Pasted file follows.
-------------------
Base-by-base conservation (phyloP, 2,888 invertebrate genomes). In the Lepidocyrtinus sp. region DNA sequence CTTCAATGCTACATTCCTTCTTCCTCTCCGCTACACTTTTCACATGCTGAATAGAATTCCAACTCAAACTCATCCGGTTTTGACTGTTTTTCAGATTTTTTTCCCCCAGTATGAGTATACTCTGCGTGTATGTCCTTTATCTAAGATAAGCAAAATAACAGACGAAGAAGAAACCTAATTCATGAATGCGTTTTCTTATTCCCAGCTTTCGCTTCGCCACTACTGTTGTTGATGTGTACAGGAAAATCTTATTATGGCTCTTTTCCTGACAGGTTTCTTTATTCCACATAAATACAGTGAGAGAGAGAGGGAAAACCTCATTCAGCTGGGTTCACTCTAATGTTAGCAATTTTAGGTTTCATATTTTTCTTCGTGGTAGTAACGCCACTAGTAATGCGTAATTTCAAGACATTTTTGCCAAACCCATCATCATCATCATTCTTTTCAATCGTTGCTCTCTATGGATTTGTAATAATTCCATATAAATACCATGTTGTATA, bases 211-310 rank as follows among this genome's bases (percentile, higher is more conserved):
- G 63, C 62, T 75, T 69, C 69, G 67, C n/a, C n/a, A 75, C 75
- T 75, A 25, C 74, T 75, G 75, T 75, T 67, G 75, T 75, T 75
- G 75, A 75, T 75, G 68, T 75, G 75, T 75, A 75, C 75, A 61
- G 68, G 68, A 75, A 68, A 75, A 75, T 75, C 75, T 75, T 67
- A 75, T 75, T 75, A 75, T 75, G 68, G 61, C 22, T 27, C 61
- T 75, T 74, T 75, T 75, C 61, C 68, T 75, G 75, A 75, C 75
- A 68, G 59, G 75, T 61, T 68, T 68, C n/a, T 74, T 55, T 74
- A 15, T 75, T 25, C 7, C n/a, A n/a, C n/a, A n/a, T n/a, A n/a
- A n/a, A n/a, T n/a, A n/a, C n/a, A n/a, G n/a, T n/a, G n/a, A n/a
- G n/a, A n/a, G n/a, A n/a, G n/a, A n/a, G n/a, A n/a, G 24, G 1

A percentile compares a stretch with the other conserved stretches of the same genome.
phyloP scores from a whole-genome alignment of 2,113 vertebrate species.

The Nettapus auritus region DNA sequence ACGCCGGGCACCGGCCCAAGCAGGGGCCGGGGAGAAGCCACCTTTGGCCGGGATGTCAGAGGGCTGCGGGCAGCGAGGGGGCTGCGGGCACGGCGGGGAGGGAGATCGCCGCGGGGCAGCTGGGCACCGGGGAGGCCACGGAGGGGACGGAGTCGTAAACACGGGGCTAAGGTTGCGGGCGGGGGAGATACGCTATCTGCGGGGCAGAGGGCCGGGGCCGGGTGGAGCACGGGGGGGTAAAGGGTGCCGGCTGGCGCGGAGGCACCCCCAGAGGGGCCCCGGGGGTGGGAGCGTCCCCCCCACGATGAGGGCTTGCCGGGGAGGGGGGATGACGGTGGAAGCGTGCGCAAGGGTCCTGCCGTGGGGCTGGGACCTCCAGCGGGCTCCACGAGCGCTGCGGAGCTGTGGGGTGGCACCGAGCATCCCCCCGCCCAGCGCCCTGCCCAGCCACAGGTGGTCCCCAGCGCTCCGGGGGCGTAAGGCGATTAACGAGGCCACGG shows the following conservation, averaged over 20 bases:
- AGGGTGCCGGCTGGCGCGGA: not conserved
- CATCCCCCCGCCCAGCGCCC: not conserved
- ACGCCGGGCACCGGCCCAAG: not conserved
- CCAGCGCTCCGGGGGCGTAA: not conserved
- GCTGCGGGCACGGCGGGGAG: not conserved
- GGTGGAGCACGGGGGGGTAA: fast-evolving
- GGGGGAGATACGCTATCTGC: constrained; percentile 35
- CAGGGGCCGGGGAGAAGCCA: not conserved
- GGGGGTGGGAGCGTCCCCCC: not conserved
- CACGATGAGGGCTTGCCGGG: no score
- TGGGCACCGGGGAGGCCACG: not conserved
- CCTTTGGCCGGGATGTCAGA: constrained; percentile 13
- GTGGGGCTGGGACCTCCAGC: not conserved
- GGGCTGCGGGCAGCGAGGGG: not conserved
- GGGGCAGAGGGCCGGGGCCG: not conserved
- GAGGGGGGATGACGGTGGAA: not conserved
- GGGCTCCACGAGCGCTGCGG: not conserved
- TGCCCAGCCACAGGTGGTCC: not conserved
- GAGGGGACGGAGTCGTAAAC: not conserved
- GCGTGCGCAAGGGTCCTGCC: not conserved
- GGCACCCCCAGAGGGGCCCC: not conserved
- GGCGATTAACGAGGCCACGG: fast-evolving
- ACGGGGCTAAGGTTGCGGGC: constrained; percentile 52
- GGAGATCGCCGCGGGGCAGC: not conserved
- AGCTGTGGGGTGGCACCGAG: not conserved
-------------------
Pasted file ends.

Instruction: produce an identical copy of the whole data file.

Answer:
Base-by-base conservation (phyloP, 2,888 invertebrate genomes). In the Lepidocyrtinus sp. region DNA sequence CTTCAATGCTACATTCCTTCTTCCTCTCCGCTACACTTTTCACATGCTGAATAGAATTCCAACTCAAACTCATCCGGTTTTGACTGTTTTTCAGATTTTTTTCCCCCAGTATGAGTATACTCTGCGTGTATGTCCTTTATCTAAGATAAGCAAAATAACAGACGAAGAAGAAACCTAATTCATGAATGCGTTTTCTTATTCCCAGCTTTCGCTTCGCCACTACTGTTGTTGATGTGTACAGGAAAATCTTATTATGGCTCTTTTCCTGACAGGTTTCTTTATTCCACATAAATACAGTGAGAGAGAGAGGGAAAACCTCATTCAGCTGGGTTCACTCTAATGTTAGCAATTTTAGGTTTCATATTTTTCTTCGTGGTAGTAACGCCACTAGTAATGCGTAATTTCAAGACATTTTTGCCAAACCCATCATCATCATCATTCTTTTCAATCGTTGCTCTCTATGGATTTGTAATAATTCCATATAAATACCATGTTGTATA, bases 211-310 rank as follows among this genome's bases (percentile, higher is more conserved):
- G 63, C 62, T 75, T 69, C 69, G 67, C n/a, C n/a, A 75, C 75
- T 75, A 25, C 74, T 75, G 75, T 75, T 67, G 75, T 75, T 75
- G 75, A 75, T 75, G 68, T 75, G 75, T 75, A 75, C 75, A 61
- G 68, G 68, A 75, A 68, A 75, A 75, T 75, C 75, T 75, T 67
- A 75, T 75, T 75, A 75, T 75, G 68, G 61, C 22, T 27, C 61
- T 75, T 74, T 75, T 75, C 61, C 68, T 75, G 75, A 75, C 75
- A 68, G 59, G 75, T 61, T 68, T 68, C n/a, T 74, T 55, T 74
- A 15, T 75, T 25, C 7, C n/a, A n/a, C n/a, A n/a, T n/a, A n/a
- A n/a, A n/a, T n/a, A n/a, C n/a, A n/a, G n/a, T n/a, G n/a, A n/a
- G n/a, A n/a, G n/a, A n/a, G n/a, A n/a, G n/a, A n/a, G 24, G 1

A percentile compares a stretch with the other conserved stretches of the same genome.
phyloP scores from a whole-genome alignment of 2,113 vertebrate species.

The Nettapus auritus region DNA sequence ACGCCGGGCACCGGCCCAAGCAGGGGCCGGGGAGAAGCCACCTTTGGCCGGGATGTCAGAGGGCTGCGGGCAGCGAGGGGGCTGCGGGCACGGCGGGGAGGGAGATCGCCGCGGGGCAGCTGGGCACCGGGGAGGCCACGGAGGGGACGGAGTCGTAAACACGGGGCTAAGGTTGCGGGCGGGGGAGATACGCTATCTGCGGGGCAGAGGGCCGGGGCCGGGTGGAGCACGGGGGGGTAAAGGGTGCCGGCTGGCGCGGAGGCACCCCCAGAGGGGCCCCGGGGGTGGGAGCGTCCCCCCCACGATGAGGGCTTGCCGGGGAGGGGGGATGACGGTGGAAGCGTGCGCAAGGGTCCTGCCGTGGGGCTGGGACCTCCAGCGGGCTCCACGAGCGCTGCGGAGCTGTGGGGTGGCACCGAGCATCCCCCCGCCCAGCGCCCTGCCCAGCCACAGGTGGTCCCCAGCGCTCCGGGGGCGTAAGGCGATTAACGAGGCCACGG shows the following conservation, averaged over 20 bases:
- AGGGTGCCGGCTGGCGCGGA: not conserved
- CATCCCCCCGCCCAGCGCCC: not conserved
- ACGCCGGGCACCGGCCCAAG: not conserved
- CCAGCGCTCCGGGGGCGTAA: not conserved
- GCTGCGGGCACGGCGGGGAG: not conserved
- GGTGGAGCACGGGGGGGTAA: fast-evolving
- GGGGGAGATACGCTATCTGC: constrained; percentile 35
- CAGGGGCCGGGGAGAAGCCA: not conserved
- GGGGGTGGGAGCGTCCCCCC: not conserved
- CACGATGAGGGCTTGCCGGG: no score
- TGGGCACCGGGGAGGCCACG: not conserved
- CCTTTGGCCGGGATGTCAGA: constrained; percentile 13
- GTGGGGCTGGGACCTCCAGC: not conserved
- GGGCTGCGGGCAGCGAGGGG: not conserved
- GGGGCAGAGGGCCGGGGCCG: not conserved
- GAGGGGGGATGACGGTGGAA: not conserved
- GGGCTCCACGAGCGCTGCGG: not conserved
- TGCCCAGCCACAGGTGGTCC: not conserved
- GAGGGGACGGAGTCGTAAAC: not conserved
- GCGTGCGCAAGGGTCCTGCC: not conserved
- GGCACCCCCAGAGGGGCCCC: not conserved
- GGCGATTAACGAGGCCACGG: fast-evolving
- ACGGGGCTAAGGTTGCGGGC: constrained; percentile 52
- GGAGATCGCCGCGGGGCAGC: not conserved
- AGCTGTGGGGTGGCACCGAG: not conserved